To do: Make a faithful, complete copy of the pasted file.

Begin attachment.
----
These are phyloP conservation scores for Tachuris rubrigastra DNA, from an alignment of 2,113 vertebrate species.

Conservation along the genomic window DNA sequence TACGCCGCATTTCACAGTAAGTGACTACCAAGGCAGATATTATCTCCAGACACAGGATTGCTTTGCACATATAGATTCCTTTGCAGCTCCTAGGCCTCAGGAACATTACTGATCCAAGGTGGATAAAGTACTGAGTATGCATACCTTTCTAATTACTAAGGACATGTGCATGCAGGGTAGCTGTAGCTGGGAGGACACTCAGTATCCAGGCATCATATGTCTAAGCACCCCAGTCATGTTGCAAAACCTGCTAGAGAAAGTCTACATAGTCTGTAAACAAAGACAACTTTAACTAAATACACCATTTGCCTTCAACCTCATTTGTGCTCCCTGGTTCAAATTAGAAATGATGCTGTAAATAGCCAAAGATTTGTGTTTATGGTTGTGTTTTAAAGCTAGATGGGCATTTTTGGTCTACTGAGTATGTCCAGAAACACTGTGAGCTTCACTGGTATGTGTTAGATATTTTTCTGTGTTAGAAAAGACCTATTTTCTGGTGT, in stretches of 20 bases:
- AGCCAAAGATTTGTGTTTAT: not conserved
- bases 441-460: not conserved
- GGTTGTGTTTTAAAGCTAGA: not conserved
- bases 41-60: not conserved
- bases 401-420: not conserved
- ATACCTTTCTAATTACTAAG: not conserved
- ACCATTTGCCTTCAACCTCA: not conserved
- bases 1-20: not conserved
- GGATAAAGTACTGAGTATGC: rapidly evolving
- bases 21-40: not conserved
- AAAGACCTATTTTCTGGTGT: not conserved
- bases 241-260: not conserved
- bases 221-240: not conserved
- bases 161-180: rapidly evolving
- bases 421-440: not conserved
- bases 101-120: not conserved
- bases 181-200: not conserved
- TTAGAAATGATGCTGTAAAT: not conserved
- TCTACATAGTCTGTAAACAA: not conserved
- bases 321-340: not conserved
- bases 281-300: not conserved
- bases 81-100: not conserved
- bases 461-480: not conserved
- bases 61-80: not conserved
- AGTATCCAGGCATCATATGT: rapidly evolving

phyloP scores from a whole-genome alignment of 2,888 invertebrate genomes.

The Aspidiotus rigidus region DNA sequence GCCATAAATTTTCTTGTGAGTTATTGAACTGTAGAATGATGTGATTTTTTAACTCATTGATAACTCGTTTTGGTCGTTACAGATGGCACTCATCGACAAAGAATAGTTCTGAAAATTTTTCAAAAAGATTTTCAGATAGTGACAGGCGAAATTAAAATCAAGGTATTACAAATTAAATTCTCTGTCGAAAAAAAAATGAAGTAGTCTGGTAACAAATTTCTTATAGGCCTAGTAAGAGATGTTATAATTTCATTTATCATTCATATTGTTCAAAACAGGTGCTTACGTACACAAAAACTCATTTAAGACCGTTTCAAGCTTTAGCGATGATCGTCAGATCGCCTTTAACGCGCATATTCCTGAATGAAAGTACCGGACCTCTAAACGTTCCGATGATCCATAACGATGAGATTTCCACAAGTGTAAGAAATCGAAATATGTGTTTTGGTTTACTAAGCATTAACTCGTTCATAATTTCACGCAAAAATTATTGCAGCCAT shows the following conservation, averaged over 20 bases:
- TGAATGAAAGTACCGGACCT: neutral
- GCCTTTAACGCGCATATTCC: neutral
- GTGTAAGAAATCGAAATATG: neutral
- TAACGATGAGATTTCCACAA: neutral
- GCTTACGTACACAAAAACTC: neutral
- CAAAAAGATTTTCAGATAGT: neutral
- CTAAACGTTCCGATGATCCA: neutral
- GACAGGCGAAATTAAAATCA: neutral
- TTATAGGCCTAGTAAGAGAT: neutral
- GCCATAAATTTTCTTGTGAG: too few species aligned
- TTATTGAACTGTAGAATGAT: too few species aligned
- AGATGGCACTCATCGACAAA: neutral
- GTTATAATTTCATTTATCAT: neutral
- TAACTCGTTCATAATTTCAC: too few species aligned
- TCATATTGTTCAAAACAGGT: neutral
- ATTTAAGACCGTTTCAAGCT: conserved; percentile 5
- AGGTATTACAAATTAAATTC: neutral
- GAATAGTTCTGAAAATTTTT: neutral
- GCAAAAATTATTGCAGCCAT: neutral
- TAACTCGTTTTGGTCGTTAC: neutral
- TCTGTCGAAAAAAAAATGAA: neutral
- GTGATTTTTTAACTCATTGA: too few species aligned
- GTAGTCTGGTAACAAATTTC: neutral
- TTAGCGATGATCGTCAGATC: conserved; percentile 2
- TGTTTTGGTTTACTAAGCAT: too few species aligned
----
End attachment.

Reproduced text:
These are phyloP conservation scores for Tachuris rubrigastra DNA, from an alignment of 2,113 vertebrate species.

Conservation along the genomic window DNA sequence TACGCCGCATTTCACAGTAAGTGACTACCAAGGCAGATATTATCTCCAGACACAGGATTGCTTTGCACATATAGATTCCTTTGCAGCTCCTAGGCCTCAGGAACATTACTGATCCAAGGTGGATAAAGTACTGAGTATGCATACCTTTCTAATTACTAAGGACATGTGCATGCAGGGTAGCTGTAGCTGGGAGGACACTCAGTATCCAGGCATCATATGTCTAAGCACCCCAGTCATGTTGCAAAACCTGCTAGAGAAAGTCTACATAGTCTGTAAACAAAGACAACTTTAACTAAATACACCATTTGCCTTCAACCTCATTTGTGCTCCCTGGTTCAAATTAGAAATGATGCTGTAAATAGCCAAAGATTTGTGTTTATGGTTGTGTTTTAAAGCTAGATGGGCATTTTTGGTCTACTGAGTATGTCCAGAAACACTGTGAGCTTCACTGGTATGTGTTAGATATTTTTCTGTGTTAGAAAAGACCTATTTTCTGGTGT, in stretches of 20 bases:
- AGCCAAAGATTTGTGTTTAT: not conserved
- bases 441-460: not conserved
- GGTTGTGTTTTAAAGCTAGA: not conserved
- bases 41-60: not conserved
- bases 401-420: not conserved
- ATACCTTTCTAATTACTAAG: not conserved
- ACCATTTGCCTTCAACCTCA: not conserved
- bases 1-20: not conserved
- GGATAAAGTACTGAGTATGC: rapidly evolving
- bases 21-40: not conserved
- AAAGACCTATTTTCTGGTGT: not conserved
- bases 241-260: not conserved
- bases 221-240: not conserved
- bases 161-180: rapidly evolving
- bases 421-440: not conserved
- bases 101-120: not conserved
- bases 181-200: not conserved
- TTAGAAATGATGCTGTAAAT: not conserved
- TCTACATAGTCTGTAAACAA: not conserved
- bases 321-340: not conserved
- bases 281-300: not conserved
- bases 81-100: not conserved
- bases 461-480: not conserved
- bases 61-80: not conserved
- AGTATCCAGGCATCATATGT: rapidly evolving

phyloP scores from a whole-genome alignment of 2,888 invertebrate genomes.

The Aspidiotus rigidus region DNA sequence GCCATAAATTTTCTTGTGAGTTATTGAACTGTAGAATGATGTGATTTTTTAACTCATTGATAACTCGTTTTGGTCGTTACAGATGGCACTCATCGACAAAGAATAGTTCTGAAAATTTTTCAAAAAGATTTTCAGATAGTGACAGGCGAAATTAAAATCAAGGTATTACAAATTAAATTCTCTGTCGAAAAAAAAATGAAGTAGTCTGGTAACAAATTTCTTATAGGCCTAGTAAGAGATGTTATAATTTCATTTATCATTCATATTGTTCAAAACAGGTGCTTACGTACACAAAAACTCATTTAAGACCGTTTCAAGCTTTAGCGATGATCGTCAGATCGCCTTTAACGCGCATATTCCTGAATGAAAGTACCGGACCTCTAAACGTTCCGATGATCCATAACGATGAGATTTCCACAAGTGTAAGAAATCGAAATATGTGTTTTGGTTTACTAAGCATTAACTCGTTCATAATTTCACGCAAAAATTATTGCAGCCAT shows the following conservation, averaged over 20 bases:
- TGAATGAAAGTACCGGACCT: neutral
- GCCTTTAACGCGCATATTCC: neutral
- GTGTAAGAAATCGAAATATG: neutral
- TAACGATGAGATTTCCACAA: neutral
- GCTTACGTACACAAAAACTC: neutral
- CAAAAAGATTTTCAGATAGT: neutral
- CTAAACGTTCCGATGATCCA: neutral
- GACAGGCGAAATTAAAATCA: neutral
- TTATAGGCCTAGTAAGAGAT: neutral
- GCCATAAATTTTCTTGTGAG: too few species aligned
- TTATTGAACTGTAGAATGAT: too few species aligned
- AGATGGCACTCATCGACAAA: neutral
- GTTATAATTTCATTTATCAT: neutral
- TAACTCGTTCATAATTTCAC: too few species aligned
- TCATATTGTTCAAAACAGGT: neutral
- ATTTAAGACCGTTTCAAGCT: conserved; percentile 5
- AGGTATTACAAATTAAATTC: neutral
- GAATAGTTCTGAAAATTTTT: neutral
- GCAAAAATTATTGCAGCCAT: neutral
- TAACTCGTTTTGGTCGTTAC: neutral
- TCTGTCGAAAAAAAAATGAA: neutral
- GTGATTTTTTAACTCATTGA: too few species aligned
- GTAGTCTGGTAACAAATTTC: neutral
- TTAGCGATGATCGTCAGATC: conserved; percentile 2
- TGTTTTGGTTTACTAAGCAT: too few species aligned